The Conservatoriat have been running hard on Labor’s climate change woes, the first real Labor fumbled flick pass of the campaign (as opposed to the simple torpor of their first week).

It certainly looks damaging – ministers having to make same day gang-of-four style retractions, virtually with signs round their neck – whatever “baldy rock geek” looks like in Mandarin. Nevertheless it won’t do the Howard government a blind bit of good for a whole range of reasons. 
The first is that the Howard government is never going to own climate change as an issue. That’s not only because Howard fudged it for so long, or because various junior ministers and backbenchers latched onto some fourth rate denialism. It’s simply because climate change doesn’t fit with the idea of the right. People recognise implicitly or otherwise that it constitutes a global challenge to humanity in a way that can’t be dealt with by market forces.

They see it as calling for global supra-market action (effectively by a de facto global state) in the same way as people saw the post WW2 era as requiring Labour governments to set the conditions for social change.
The conservatoriat are way way behind the public on this and have been for years – they’re so used to thinking in terms of cost-benefit risk analyses etc etc that they forget that people see, in their mind’s eye, their grandchildren choking to death.

Yet the other (related) reason is that while the big picture of climate change is as concrete as you can get – life or death – the mechanics of Kyoto have long since shot far beyond anyone’s comprehension or interest.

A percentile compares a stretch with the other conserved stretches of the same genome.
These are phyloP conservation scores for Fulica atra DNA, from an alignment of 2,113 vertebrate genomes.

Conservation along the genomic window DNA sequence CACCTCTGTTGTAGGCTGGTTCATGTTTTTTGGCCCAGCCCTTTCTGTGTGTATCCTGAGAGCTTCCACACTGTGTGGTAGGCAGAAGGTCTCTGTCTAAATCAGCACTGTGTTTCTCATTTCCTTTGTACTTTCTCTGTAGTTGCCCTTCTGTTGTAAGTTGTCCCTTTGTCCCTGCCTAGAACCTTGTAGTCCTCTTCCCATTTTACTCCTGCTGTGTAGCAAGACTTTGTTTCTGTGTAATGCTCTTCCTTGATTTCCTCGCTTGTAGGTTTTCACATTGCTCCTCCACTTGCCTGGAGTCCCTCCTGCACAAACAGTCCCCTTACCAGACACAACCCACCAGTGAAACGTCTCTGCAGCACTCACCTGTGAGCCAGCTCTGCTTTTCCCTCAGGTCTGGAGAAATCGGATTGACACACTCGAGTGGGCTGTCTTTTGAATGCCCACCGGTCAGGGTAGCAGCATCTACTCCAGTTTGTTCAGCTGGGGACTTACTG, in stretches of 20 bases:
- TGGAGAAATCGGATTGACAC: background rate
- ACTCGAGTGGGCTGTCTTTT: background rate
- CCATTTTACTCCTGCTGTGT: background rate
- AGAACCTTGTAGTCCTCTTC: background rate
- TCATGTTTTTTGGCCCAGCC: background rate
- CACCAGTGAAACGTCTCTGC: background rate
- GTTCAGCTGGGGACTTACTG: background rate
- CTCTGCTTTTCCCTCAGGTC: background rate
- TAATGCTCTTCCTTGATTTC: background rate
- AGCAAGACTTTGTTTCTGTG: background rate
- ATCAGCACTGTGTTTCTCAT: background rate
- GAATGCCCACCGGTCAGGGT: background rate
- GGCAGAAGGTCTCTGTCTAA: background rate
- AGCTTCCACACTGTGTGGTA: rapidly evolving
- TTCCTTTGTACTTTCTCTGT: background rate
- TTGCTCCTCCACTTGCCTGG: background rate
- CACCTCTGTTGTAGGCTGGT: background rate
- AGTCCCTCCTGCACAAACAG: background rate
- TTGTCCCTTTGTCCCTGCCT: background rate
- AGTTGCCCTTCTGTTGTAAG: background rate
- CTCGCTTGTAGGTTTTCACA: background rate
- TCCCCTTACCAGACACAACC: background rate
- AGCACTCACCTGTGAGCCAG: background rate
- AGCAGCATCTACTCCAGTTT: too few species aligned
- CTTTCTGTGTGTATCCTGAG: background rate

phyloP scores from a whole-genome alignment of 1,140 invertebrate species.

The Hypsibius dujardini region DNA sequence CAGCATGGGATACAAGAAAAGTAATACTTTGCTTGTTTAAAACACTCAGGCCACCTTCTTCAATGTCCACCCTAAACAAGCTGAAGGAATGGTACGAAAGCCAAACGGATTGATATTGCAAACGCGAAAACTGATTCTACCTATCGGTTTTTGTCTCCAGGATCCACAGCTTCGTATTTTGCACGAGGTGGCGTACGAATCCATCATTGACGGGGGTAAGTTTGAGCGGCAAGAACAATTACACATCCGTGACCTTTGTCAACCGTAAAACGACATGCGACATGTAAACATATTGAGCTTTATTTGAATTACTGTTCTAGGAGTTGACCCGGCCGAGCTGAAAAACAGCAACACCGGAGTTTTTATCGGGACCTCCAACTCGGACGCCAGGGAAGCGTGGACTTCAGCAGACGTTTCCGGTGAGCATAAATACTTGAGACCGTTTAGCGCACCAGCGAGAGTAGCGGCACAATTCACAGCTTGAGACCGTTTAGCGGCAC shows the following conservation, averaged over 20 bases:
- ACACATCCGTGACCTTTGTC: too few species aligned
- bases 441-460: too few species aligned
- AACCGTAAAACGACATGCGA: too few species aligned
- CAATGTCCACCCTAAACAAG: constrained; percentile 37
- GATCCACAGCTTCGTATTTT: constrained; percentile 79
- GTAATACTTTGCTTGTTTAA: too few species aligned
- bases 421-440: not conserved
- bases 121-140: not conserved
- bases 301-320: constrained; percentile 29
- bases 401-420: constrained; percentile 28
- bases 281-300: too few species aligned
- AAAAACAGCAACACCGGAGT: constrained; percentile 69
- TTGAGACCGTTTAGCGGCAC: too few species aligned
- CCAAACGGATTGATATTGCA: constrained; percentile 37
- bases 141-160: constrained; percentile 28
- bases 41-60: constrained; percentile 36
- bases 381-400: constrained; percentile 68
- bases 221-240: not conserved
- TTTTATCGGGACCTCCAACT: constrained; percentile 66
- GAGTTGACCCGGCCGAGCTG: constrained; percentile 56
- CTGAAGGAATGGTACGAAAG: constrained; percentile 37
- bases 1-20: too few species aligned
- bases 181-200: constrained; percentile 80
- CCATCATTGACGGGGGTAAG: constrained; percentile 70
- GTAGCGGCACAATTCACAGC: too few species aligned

Labor is being super cautious in not being outflanked a la the 2004 Tasmanian surprise, but I would be surprised if more than 5% of non-green voters had followed the minutiae of Garrett’s announcement and retraction. And the issue simply won’t play out like 2004. The killing juxtaposition of Latham with trees and Howard with timber-workers worked because it called on old memories of Labor – ie of the Hawke/Keating years – as having become elitist, and out of touch.
It was the condensed symbolism of the tree versus the bloke in a miller shirt that gave that moment its kick-in-the-gut effect, and helped it lose Labor key outer suburban seats.
People don’t assimilate climate change to the past in the way the right do. They see it as a question of the future that has ruled a line under older disputes. Thus, though there’s obviously a relationship between trees and CO2 levels, people don’t necessarily make it. They’re quite capable of simultaneously despising tree huggers and thinking that they want a PM who’ll be serious about tackling global warming.
Climate change, after all, is one of those issues where irrationality comes fully into play. To see the truth of that, you only have to look, over the last five years, at the stuff the right’s been saying…